I purchased a Chinese-English visual dictionary when I was in Hong Kong earlier this year. What a wonderful book! This Chinese dictionary is beautifully designed with pictures and the corresponding simplified Chinese characters, pinyin, and of course English.
My Chinese friend said the book would be “great for kids”. But then she started browsing and discovered a few words even she didn’t know. The book contains over 6000 words and phrases.
I don’t use this Chinese-English dictionary as my primary source of translation (I use an iPhone app for that) but instead leave it on my coffee table and browse it from time to time.
If you are visually oriented like I am, I suggest you pick it up. I paid HK$144.40. The printed price is GBP8.99.
The book is published by Dorling Kindersley. You can buy it at Amazon and other online bookstores.
Although I’ve been devoting my Chinese studies over the past year to learning conversational Mandarin, I would also like to learn to read and write Chinese. I’m sure I’m not alone when I say that I find remembering Chinese characters challenging, to say the least. I thought I good book that uses memory cues to help me remember might be a good investment. That’s why I bought Learning Chinese Characters, published by Tuttle.
This book describes itself as “a revolutionary new way to learn and remember the 800 most basic Chinese characters.”
The trick is that Learning Chinese Characters uses pictures and stories to speed the learning process and make it easier and more enjoyable.
However, after working through the first four or five chapters, this book’s method was not working for me and I gave it up. Overall I found it a slow path to learning Chinese characters. And the pictures and stories only yielded partial success.
I’ve studied memory techniques before and I have used picture stories to remember things. But in the past I always created my own stories. Using the pre-made stories in the book didn’t register with me.
But I’m not saying that you won’t find this book helpful. In fact, I think it might work well for some people. And I learned a few things too. For example, I will never forgot the image of the person’s arms spread wide to symbolize “da” (big) or the octopus associated with “ba” (eight).
Maybe I’ll take another look at this book in future. For now, I’m back to focusing on conversation.
When I started studying Chinese more than a year ago my tutor suggested we use the “China Panorama” series of textbooks, even though I had already purchased Integrated Chinese. Now that I have finished book one and am 100 pages into book 2, I can say with full confidence that I really enjoy this textbook series and am glad I opted for it over Integrated Chinese.
I find it a great base for my studies. The pace is not too fast and too slow. It’s not too difficult and not too easy. And the topics/themes covered are reasonably practical. Overall I find it a friendly course. Better still, I’m making good progress with it — it’s the good results that really make me happy.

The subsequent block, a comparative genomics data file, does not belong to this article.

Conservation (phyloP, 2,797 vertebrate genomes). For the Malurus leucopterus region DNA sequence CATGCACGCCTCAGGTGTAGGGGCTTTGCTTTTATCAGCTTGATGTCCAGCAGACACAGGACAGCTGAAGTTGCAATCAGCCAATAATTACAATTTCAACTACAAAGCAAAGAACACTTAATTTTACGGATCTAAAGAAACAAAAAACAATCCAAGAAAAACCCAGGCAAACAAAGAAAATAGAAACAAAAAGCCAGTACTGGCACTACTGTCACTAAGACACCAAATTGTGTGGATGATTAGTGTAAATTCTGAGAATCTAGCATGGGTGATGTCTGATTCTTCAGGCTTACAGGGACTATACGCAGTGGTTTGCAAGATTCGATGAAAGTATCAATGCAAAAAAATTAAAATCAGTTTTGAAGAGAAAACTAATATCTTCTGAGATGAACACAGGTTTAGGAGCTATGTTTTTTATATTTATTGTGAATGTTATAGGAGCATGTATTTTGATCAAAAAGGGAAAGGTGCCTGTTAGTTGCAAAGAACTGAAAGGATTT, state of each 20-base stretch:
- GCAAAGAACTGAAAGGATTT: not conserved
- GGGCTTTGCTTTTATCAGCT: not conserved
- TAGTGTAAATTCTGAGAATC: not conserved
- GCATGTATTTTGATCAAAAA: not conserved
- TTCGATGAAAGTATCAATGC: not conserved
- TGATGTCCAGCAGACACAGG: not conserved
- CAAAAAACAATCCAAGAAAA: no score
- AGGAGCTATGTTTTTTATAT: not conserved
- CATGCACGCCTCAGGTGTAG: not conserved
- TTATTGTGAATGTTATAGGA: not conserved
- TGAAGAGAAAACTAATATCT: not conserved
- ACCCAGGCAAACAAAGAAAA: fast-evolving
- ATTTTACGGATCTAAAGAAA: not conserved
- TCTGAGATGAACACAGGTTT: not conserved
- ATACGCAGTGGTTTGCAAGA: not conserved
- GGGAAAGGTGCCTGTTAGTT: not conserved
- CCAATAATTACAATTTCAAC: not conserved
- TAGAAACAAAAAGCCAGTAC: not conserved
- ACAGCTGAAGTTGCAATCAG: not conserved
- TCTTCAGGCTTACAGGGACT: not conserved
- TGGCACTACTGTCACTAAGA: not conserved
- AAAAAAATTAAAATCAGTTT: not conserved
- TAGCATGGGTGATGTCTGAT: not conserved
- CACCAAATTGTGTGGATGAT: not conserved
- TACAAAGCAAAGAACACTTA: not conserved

If you plan on using this book you will need a tutor or teacher to help you work through it, though. I don’t think you can just pick it up and learn much on your own.
There’s a lot more “meat” in book 2 than in book 1 so it’s going to take me a while to finish it. I hope to be done book 2 and on to book 3 by the end of this year.
China Panorama, Approaching Chinese 2 of consists of 10 lessons, which are divided into three parts. The first two parts introduce new language items and combine them with corresponding practice opportunities. The third part is composed of reviews and exercises from the chapter: new words, pattern drills, comprehensive exercises, and pronunciation drills. You can also learn about Chinese culture in the special section entitled “A Glimpse of Modern Chinese Culture.”
Once you have completed the three volume set of China Panaroma, you will have a command of approximately 1,000 basic words, 200 sentence patterns and 3,000 commonly used sentences. That’s my goal.
When I decided to study Chinese earlier this year, the first thing I did was look for a good textbook. My tutor suggested using China Panorama: Approaching Chinese and I’m glad she did.
China Panorama is a series of three Chinese textbooks prepared by a group of TCFL experts working for The Development Centre for Teaching Chinese as a Foreign Language under the Ministry of Education in China.
I’m almost finished the first book in the series and will be starting book 2 in a few weeks.
Book 1 is designed for complete beginners and moves at a comfortable, easy pace (but not too easy!).
After completing all 3 books in the series, the publishers say you will know about 1,000 words and 200 sentence patterns.
I study this book with the assistance of my tutor. However, audio and video companions are available for self-learners.
Originally I planned on using the popular Integrated Chinese textbook and workbook, which I purchased from Amazon. But I prefer China Panorama. To me, it seems friendlier. Plus I have found it to be effective. I’m sticking with it.